On page 235, this volume, SCIENTIFIC AMERICAN, we published a brief description of the success resulting from the employment of a steam fan in ventilating the coal mine at Abercarn colliery, England. In answer to this, we have received a communication from Stephen Cox, of Bridgeton, N. J., claiming priority of invention, and he has furnished us with some testimony to prove his title. He made a rotary fan, and put it to work in a mine at Reading? Pa., in September, 1854, and another for the same company in November following. Since then, it has been successfully at work, embracing a period of three years and seven months. The mine in which it is placed is three hundred feet deep, and the workings are a considerable distance from the shaft The fan is three feet in diameter, has four blades, and runs at the rate of twelve hundred revolutions per minute. A branch pipe from each inlet of the fan case connects with a main pipe, which is carried down tie shaft and into the rooms where the miners are working. Through this pips the foul air is sucked up, thus causing a current of fresh air to rush down the shaft and through the mine to supply the place of that which is exhausted. This fan is driven by the usual mine engine, and is not set in a separate ventilating shaft like the one in England. As it appears to be competent to fulfill ths offices for which it was constructed and arranged, it is an important fact for miners, inasmuch as it presents a very simple method of mine ventilation. In regard to its utility, Thomas Robarts, mine agent for Reeves, Buck & Co., of Phoenixville, Pa., states that the mine to which it has been applied, was previously almost impossible to work on account of foul air, but this was removed within an hour after the fan was set in motion, and the mine thoroughly ventilated. This is pretty high testimony to its efficiency. " Honor to whom honor is due."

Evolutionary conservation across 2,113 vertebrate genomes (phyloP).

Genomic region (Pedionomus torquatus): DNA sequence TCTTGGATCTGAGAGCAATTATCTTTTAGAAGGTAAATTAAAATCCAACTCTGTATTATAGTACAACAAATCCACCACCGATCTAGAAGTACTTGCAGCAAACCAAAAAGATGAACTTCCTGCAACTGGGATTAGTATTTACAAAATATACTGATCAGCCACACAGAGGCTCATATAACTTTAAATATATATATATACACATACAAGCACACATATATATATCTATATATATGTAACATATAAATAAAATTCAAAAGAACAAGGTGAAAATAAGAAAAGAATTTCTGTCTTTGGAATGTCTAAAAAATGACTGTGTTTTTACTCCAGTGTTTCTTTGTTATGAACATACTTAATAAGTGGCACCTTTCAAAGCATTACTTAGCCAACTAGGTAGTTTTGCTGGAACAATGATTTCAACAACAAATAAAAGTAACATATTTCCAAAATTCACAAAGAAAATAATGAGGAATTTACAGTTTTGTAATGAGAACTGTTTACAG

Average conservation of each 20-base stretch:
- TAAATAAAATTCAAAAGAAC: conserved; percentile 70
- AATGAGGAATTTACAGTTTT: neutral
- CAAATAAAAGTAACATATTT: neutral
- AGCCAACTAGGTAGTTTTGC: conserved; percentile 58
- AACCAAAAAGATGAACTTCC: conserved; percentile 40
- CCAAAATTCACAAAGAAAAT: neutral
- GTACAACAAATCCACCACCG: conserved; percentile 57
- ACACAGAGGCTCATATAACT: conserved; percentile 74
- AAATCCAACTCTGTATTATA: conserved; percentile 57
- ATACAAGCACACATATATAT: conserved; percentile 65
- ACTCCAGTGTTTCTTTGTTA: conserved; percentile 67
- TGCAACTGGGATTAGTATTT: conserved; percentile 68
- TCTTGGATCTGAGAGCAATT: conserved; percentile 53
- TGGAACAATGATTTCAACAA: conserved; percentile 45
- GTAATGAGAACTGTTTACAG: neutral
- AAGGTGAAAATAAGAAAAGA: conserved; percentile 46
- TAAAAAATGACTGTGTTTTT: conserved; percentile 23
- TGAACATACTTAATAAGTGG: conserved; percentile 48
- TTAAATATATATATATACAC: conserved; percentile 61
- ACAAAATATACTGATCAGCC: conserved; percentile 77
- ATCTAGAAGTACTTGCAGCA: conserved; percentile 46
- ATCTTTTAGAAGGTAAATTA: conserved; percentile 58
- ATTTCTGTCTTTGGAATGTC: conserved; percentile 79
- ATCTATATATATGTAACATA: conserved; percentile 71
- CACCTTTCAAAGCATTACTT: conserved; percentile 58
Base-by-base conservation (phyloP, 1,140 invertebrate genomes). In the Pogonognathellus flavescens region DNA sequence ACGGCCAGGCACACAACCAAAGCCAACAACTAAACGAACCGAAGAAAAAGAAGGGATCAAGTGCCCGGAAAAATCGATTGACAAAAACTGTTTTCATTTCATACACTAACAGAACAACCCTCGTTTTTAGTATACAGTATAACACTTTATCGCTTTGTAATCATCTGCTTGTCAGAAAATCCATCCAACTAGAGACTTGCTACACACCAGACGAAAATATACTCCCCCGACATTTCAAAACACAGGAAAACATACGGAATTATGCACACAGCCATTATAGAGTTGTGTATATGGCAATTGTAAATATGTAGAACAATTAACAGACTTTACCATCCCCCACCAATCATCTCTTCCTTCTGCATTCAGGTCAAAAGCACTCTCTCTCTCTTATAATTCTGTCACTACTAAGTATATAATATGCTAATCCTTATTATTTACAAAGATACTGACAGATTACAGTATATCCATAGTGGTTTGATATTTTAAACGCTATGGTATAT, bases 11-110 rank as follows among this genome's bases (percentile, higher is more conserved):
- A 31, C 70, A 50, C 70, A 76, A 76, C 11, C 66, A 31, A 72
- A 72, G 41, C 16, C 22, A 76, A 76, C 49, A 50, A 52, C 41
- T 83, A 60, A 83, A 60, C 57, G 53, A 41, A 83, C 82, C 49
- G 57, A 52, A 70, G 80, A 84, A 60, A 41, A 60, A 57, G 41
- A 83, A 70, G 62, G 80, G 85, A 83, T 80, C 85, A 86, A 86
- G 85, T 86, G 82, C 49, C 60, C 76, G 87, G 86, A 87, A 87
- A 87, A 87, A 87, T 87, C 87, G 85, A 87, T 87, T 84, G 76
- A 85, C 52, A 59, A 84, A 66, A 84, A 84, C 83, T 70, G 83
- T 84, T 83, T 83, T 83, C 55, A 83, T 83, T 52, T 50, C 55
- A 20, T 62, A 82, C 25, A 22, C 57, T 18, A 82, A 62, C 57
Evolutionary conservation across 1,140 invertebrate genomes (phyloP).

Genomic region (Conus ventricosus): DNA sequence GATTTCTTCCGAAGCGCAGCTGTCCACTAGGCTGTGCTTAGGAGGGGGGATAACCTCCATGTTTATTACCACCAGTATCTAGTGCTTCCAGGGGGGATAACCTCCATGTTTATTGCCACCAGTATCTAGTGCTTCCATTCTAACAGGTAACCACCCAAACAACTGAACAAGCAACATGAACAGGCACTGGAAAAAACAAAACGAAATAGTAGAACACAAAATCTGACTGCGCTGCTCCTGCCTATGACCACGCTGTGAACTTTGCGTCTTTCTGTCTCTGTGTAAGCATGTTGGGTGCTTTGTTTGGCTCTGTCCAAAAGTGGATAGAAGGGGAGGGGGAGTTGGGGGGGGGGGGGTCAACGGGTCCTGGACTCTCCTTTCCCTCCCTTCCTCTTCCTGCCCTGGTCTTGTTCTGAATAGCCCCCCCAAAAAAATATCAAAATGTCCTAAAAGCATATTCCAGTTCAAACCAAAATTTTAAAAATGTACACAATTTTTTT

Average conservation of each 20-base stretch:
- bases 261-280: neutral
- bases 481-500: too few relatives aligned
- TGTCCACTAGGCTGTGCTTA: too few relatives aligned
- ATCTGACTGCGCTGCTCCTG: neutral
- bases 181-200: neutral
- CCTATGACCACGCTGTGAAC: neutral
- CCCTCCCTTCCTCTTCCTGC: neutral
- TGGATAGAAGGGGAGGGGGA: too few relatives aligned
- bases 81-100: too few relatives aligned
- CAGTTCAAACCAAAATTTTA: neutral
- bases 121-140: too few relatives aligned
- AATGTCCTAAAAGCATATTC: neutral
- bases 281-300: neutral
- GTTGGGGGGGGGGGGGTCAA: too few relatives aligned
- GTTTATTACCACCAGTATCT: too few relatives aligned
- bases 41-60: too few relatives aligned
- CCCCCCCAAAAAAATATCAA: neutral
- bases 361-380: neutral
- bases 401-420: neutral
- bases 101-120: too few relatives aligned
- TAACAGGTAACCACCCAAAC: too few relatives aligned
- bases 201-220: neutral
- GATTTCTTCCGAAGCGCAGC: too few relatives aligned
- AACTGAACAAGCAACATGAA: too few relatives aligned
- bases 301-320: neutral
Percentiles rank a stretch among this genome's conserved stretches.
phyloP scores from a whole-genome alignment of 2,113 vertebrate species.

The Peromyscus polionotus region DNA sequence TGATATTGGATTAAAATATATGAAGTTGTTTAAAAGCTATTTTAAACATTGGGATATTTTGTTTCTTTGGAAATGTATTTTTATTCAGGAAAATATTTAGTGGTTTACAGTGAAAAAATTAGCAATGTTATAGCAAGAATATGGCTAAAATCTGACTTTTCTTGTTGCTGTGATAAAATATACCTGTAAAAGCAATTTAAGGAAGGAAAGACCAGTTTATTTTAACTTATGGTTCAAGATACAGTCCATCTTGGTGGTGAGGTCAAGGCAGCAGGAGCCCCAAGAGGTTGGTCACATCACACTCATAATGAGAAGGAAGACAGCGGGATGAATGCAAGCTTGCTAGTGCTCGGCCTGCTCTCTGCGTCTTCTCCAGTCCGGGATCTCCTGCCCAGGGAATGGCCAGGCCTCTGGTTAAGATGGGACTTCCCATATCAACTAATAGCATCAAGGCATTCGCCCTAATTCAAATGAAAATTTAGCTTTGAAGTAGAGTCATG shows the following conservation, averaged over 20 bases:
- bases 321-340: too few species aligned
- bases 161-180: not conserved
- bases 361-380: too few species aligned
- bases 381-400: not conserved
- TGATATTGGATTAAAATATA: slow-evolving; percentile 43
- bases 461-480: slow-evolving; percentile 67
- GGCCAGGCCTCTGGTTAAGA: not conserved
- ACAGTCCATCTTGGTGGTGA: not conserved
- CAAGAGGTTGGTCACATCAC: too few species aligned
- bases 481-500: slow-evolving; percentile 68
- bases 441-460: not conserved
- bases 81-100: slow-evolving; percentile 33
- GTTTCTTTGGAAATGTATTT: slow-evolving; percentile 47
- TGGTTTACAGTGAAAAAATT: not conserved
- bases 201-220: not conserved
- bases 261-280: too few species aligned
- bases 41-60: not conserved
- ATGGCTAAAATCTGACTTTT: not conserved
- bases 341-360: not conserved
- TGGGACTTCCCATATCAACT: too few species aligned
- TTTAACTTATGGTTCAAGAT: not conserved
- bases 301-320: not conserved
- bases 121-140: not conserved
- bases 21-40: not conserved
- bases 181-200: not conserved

This article was originally published with the title "Fans for Ventilating Mines"